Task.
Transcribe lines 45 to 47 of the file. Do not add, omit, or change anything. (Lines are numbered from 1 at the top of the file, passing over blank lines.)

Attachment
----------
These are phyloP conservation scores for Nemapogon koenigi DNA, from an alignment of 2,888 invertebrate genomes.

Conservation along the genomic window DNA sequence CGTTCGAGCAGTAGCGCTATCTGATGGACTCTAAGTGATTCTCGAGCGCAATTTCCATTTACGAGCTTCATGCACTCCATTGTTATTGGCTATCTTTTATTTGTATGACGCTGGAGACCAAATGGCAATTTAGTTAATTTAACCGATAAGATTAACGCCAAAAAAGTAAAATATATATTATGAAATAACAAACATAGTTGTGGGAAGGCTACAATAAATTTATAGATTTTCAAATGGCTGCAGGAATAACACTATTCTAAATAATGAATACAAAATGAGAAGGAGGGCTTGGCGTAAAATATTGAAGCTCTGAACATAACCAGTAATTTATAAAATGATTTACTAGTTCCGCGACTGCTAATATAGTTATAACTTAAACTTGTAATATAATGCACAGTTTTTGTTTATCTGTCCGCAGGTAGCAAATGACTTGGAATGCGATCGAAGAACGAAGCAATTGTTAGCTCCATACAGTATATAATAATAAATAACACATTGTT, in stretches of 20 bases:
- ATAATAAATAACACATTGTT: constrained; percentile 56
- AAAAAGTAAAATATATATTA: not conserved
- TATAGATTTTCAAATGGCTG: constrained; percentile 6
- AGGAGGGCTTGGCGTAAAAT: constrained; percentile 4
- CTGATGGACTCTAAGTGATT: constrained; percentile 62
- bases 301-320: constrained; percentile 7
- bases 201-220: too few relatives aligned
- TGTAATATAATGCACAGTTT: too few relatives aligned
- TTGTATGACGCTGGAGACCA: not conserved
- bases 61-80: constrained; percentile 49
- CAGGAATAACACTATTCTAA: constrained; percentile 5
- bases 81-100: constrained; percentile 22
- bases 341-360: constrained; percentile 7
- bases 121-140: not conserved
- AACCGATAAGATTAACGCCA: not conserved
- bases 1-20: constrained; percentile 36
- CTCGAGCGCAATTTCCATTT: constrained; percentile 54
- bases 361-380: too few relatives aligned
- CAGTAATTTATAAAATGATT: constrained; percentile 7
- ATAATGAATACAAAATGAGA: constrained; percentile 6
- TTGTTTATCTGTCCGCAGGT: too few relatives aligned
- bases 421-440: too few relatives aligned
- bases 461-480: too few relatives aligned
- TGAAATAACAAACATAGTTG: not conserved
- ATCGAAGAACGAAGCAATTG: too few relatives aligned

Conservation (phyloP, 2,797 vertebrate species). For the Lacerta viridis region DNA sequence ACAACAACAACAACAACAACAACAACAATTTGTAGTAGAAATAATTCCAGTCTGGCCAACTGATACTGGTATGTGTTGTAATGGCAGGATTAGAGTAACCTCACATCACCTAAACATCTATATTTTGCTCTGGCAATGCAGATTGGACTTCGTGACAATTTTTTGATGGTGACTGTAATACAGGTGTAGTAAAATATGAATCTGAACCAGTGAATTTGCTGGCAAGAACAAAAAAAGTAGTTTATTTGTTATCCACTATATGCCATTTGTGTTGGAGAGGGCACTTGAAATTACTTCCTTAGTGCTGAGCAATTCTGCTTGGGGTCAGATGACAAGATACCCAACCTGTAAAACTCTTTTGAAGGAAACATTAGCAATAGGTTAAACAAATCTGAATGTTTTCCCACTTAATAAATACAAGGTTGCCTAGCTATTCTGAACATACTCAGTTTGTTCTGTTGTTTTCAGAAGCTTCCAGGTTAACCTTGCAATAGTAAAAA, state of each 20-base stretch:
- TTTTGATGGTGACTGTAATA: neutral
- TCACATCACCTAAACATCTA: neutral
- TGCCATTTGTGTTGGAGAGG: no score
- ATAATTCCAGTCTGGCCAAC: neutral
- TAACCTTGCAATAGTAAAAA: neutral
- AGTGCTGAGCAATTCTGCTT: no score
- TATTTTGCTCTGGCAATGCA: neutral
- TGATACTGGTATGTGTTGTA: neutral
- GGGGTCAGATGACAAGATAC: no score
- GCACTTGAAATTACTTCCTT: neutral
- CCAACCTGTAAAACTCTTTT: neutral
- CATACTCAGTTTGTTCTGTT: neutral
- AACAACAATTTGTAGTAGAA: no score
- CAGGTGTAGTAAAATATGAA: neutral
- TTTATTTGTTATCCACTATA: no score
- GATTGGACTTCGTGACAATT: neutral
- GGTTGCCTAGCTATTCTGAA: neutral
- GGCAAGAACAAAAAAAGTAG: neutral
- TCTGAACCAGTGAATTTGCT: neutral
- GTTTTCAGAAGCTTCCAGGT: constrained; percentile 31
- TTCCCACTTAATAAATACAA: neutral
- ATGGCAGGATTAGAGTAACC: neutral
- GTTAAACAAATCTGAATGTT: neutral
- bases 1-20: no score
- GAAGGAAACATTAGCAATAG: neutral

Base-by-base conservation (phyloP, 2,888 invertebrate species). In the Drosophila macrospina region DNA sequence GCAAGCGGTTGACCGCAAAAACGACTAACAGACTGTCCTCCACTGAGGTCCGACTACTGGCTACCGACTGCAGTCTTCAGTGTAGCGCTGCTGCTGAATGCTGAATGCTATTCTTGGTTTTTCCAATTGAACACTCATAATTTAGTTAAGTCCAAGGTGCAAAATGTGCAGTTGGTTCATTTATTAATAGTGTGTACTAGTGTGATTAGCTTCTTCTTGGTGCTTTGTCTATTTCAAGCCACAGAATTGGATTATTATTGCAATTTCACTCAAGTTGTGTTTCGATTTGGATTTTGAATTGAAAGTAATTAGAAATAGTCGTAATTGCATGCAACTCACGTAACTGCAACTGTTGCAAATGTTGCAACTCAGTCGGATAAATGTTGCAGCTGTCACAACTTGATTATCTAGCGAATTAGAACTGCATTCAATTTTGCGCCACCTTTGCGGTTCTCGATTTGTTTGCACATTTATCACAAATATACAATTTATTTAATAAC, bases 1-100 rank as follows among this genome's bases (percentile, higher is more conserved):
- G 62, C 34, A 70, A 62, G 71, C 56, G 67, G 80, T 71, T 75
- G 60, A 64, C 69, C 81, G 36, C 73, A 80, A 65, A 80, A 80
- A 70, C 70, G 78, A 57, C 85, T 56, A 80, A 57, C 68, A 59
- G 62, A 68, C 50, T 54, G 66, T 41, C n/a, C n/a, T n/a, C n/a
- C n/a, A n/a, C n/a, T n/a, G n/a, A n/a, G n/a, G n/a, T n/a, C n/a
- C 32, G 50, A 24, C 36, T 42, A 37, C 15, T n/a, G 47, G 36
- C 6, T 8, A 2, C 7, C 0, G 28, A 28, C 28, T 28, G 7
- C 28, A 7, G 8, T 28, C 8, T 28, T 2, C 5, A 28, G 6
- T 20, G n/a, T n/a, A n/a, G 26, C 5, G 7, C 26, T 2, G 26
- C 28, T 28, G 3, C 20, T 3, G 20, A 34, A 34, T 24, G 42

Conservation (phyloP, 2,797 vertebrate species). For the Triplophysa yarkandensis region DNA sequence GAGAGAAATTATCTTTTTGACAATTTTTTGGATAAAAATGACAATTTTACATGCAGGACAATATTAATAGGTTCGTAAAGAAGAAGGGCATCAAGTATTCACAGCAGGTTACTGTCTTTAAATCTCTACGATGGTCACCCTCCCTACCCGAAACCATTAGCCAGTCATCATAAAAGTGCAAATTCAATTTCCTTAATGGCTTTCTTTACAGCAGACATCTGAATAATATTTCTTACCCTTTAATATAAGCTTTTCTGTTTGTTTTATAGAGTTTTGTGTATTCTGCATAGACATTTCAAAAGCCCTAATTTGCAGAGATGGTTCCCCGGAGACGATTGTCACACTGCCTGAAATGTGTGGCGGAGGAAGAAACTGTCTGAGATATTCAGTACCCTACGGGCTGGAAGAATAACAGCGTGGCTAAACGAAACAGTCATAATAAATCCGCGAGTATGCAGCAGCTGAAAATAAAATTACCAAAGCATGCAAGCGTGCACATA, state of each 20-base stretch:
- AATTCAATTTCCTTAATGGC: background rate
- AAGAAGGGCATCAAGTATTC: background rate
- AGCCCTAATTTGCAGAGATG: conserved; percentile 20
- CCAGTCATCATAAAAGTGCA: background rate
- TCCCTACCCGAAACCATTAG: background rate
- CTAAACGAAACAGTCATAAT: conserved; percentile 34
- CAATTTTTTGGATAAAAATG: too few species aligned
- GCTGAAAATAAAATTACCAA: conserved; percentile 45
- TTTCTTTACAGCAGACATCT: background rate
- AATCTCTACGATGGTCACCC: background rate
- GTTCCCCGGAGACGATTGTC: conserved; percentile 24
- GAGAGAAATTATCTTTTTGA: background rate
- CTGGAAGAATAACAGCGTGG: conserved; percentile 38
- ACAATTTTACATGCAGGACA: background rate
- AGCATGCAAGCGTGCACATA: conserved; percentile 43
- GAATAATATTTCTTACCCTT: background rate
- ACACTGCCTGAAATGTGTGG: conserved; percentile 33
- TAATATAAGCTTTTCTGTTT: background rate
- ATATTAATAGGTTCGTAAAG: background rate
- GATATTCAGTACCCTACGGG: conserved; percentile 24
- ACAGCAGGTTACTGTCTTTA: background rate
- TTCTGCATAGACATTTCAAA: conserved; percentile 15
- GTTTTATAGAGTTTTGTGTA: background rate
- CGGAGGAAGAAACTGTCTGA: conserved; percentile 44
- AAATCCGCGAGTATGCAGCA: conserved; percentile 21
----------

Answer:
- GGTTGCCTAGCTATTCTGAA: neutral
- GGCAAGAACAAAAAAAGTAG: neutral
- TCTGAACCAGTGAATTTGCT: neutral